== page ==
Valerie Kilman Director of Undergraduate Studies in Neuroscience/ Senior Lecturer in Neurobiology

Teaching

  • BIOL SCI 302 Fundamentals of Neurobiology I
  • NEUROSCI 360 Neuroscience of Brain Disorders
  • NEUROBIO 402 Advanced Neurobiology

Research Summary

Molecular Genetics of Sleep

We all sleep and we spend a lot of time doing it. Humans spend 1/3 of their lives in this unconscious state, unable to eat, mate, or protect young. In fact, without sleep a human being will die within weeks. Yet, it is not at all clear why we sleep. Is it to help form memories? Restore daily damage? Clean away accumulated toxins? Perhaps all of these or maybe none are the real underlying function of sleep. And it’s not just us. Every animal examined to date sleeps, including the fruit fly Drosophila. That’s lucky, because Drosophila have proven to be one of the best, fastest, most versatile systems in which to discover the genetic roots of conserved biological processes, including those important to human health and disease.

I am interested in asking why it is that we sleep, at a fundamental level. We are using the molecular-genetic tools and behavioral assays available in flies to ask what genes, what networks of neurons, are involved in sleep regulation. What happens to learning and memory in flies when their sleep is altered? What happens to repair and restoration (like in neurodegeneration below)? What is the relationship between metabolism and sleep? My ultimate goal is to understand how sleep affects human health and provide insight into ways to lead a healthy life and mitigate disease.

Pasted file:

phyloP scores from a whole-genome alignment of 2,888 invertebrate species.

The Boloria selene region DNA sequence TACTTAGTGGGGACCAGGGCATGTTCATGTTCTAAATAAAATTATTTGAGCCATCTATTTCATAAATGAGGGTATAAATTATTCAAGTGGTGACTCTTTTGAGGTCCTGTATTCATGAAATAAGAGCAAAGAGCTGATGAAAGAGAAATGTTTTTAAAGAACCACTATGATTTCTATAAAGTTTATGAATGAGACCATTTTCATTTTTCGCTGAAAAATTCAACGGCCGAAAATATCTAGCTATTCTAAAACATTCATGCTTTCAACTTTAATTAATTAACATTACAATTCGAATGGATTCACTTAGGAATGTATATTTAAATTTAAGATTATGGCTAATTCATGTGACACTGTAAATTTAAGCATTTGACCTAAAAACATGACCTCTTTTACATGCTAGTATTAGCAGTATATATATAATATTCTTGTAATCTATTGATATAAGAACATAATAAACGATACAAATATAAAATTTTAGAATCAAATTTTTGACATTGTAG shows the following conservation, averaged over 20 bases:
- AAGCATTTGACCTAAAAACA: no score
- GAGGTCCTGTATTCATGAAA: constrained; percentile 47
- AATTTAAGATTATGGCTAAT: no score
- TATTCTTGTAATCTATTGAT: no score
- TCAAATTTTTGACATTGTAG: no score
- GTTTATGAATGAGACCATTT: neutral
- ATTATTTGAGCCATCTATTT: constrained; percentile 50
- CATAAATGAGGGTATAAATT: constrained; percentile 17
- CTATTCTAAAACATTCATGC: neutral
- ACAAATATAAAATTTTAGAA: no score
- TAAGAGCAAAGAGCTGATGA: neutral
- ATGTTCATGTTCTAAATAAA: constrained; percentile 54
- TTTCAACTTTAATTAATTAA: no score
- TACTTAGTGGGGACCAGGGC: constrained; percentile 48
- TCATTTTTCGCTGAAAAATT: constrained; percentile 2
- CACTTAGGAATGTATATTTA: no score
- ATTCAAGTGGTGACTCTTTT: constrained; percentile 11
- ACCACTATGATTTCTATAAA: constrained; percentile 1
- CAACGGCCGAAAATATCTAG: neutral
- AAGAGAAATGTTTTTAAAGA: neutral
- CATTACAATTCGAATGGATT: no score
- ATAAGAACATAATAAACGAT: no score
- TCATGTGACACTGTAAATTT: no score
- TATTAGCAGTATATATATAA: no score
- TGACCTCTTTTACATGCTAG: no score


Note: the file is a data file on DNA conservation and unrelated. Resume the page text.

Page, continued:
Neurodegeneration and the Circadian Clock

Disruption of daily rhythms has wide-ranging health consequences. We have begun to explore the links between the circadian clock and neurodegeneration. Human neurodegenerative disease such as Alzheimer’s, ALS, and Huntington’s disease frequently involves symptoms of circadian disruption. Remarkably, normalization of circadian rhythms and sleep cycles can stave off the progression of disease. We are using fruit fly models of human neurodegenerative disease to test the hypothesis that normal circadian function can protect against neurodegenerative decline, and to discover the genetic bases of these links in hopes of providing novel pharmaceutical targets and protective strategies.

Selected Publications

Centers/Institutes